The Affordable Care Act: What You Need to Know
By: Jerold E. Rothkoff
To say the least, the Patient Protection and Affordable Care Act (the “Affordable Care Act”, “ACA” or “Obamacare”) has had a bumpy ride thus far. However, it is the law of the land, and will effect elder law and long-term care planning in a number of ways. For example, since New Jersey has agreed to accept the expansion of the Medicaid program, beginning in 2014, individuals under 65 with income below 133% of the Federal Poverty Level will be eligible for Medicaid without regard to their resources. (Pennsylvania’s proposed Medicaid expansion plan is awaiting federal approval). This hopefully will encourage primary care physicians to participate in the Medicaid program, giving individuals more options when choosing physicians.
Beginning in 2014, under the ACA, individuals retiring before age 65 will be able to obtain health insurance without pre-existing conditions exclusions. The removal of pre-existing conditions will have an important impact on the under age 65 disabled population, specifically, a potential change in special needs planning. A special needs trust, used to obtain or preserve Medicaid and SSI benefits, may no longer be necessary if the only reason for the trust is to obtain health insurance through Medicaid.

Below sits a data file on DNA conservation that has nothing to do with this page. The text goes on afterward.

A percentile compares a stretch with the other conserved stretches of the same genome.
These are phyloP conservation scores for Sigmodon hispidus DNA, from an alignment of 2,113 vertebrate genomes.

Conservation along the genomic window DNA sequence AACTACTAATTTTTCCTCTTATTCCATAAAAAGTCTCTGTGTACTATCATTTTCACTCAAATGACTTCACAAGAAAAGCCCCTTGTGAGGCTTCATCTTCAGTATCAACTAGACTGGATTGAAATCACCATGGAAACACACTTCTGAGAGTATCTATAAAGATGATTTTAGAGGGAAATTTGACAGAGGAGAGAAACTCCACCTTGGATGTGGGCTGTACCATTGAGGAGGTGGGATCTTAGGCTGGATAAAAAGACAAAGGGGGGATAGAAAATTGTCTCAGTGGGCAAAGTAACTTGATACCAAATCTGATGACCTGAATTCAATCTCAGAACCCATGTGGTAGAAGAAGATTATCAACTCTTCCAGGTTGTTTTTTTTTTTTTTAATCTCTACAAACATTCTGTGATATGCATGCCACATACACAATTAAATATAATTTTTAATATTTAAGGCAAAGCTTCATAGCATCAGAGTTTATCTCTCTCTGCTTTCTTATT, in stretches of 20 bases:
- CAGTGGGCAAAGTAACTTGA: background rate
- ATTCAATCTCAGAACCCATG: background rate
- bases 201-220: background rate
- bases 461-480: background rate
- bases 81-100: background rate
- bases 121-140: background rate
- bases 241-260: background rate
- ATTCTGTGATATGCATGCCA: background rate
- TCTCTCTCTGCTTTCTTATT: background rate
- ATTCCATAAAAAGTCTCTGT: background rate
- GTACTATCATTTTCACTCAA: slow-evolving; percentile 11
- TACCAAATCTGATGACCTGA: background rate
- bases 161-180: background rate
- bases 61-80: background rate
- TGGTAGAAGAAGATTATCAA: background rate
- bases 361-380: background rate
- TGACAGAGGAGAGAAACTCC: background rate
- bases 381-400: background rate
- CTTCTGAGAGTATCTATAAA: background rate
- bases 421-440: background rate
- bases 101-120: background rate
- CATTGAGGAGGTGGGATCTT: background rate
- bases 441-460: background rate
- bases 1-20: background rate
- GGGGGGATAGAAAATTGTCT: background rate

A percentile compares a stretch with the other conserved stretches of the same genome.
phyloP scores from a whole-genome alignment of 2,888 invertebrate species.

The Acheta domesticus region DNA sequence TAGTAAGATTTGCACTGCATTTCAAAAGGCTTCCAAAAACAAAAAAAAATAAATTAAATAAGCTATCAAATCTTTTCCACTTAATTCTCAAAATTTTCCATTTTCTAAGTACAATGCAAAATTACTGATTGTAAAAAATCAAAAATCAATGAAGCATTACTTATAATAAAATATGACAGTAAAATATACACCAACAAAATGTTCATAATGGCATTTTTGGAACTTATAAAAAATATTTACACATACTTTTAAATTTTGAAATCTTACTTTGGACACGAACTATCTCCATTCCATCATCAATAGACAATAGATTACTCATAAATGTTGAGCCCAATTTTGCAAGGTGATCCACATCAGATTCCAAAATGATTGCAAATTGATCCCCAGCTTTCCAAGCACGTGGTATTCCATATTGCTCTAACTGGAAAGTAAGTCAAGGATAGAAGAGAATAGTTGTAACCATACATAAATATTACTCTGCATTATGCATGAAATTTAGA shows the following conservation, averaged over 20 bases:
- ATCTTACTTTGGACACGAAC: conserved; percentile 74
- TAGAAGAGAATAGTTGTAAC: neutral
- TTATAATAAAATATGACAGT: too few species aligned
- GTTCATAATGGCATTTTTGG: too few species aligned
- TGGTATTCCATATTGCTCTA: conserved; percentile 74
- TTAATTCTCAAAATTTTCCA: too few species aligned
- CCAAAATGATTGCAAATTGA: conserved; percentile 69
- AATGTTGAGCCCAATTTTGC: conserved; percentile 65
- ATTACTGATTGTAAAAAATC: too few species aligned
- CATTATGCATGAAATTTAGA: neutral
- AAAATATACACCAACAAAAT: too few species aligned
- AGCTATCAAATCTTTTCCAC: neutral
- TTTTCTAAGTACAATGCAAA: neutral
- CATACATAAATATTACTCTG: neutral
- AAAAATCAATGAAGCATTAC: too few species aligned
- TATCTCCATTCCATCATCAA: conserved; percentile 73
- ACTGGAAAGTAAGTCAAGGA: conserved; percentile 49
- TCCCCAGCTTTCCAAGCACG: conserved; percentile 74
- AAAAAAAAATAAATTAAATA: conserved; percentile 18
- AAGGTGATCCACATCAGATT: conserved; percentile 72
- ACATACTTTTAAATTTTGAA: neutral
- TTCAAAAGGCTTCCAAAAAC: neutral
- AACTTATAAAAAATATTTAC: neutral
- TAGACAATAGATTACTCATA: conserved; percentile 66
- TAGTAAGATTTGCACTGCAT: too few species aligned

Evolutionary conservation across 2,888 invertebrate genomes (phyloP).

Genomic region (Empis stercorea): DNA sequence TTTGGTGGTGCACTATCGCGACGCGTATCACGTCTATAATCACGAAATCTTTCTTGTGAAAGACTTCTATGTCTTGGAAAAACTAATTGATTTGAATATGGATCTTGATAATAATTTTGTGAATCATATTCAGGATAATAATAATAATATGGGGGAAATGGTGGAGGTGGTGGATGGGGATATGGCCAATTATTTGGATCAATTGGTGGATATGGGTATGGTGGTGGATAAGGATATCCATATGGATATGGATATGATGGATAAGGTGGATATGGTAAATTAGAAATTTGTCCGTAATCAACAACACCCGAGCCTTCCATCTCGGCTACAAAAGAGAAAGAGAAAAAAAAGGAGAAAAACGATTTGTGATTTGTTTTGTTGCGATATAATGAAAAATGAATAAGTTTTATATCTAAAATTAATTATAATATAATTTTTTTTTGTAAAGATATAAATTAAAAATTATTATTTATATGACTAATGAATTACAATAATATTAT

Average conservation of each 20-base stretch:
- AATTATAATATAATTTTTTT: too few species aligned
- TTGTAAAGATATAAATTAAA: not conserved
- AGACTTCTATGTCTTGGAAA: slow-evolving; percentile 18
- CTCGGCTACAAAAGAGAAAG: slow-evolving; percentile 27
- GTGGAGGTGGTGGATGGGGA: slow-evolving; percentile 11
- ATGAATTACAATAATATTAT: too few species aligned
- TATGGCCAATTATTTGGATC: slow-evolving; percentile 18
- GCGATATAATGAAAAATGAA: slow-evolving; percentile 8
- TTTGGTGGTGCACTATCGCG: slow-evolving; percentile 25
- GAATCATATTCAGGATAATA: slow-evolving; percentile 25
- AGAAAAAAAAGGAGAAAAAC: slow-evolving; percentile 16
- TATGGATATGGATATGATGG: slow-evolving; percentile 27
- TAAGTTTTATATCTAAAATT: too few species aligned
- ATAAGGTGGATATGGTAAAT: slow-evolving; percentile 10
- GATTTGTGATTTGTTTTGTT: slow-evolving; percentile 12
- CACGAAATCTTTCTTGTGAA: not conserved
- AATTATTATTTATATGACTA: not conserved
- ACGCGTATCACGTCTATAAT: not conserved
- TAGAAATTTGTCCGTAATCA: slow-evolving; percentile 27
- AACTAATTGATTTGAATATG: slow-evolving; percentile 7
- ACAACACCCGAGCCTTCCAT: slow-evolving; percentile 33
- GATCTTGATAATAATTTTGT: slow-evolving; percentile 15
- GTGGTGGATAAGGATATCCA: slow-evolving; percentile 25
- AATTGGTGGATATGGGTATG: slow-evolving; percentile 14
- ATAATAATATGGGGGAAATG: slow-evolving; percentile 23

Obtaining coverage under the Health Insurance Marketplace, as opposed to COBRA, will become a more attractive option for retirees, as there is no time limit for coverage under the ACA, whereas COBRA coverage may extend no further than 18 months.
The ACA will also have an effect on taxes. Beginning in 2013, individuals must pay an additional .09% Medicare tax on earned income in excess of $200,000 for an individual, $250,000 for married couples filing jointly, or $125,000 for married couples filing separately. These figures may seem like very high income for a retiree. However, consider an individual who has a $150,000 IRA who will be liquidating the account to qualify for VA or Medicaid benefits to assist in paying for long-term care expenses. The liquidation of the full IRA account in the same calendar will create an immediate $150,000 in taxable income.
Additionally, a 3.8% unearned income Medicare tax will apply to all or a portion of the net investment income of certain individuals, estates, and trusts. The threshold for tax deductibility of unreimbursed medical expenses will also increase, from 7 ½% to 10% of an individual or couple’s adjusted gross income.
As we look ahead, it is important to keep the ACA in mind when engaging in long-term care or retirement planning.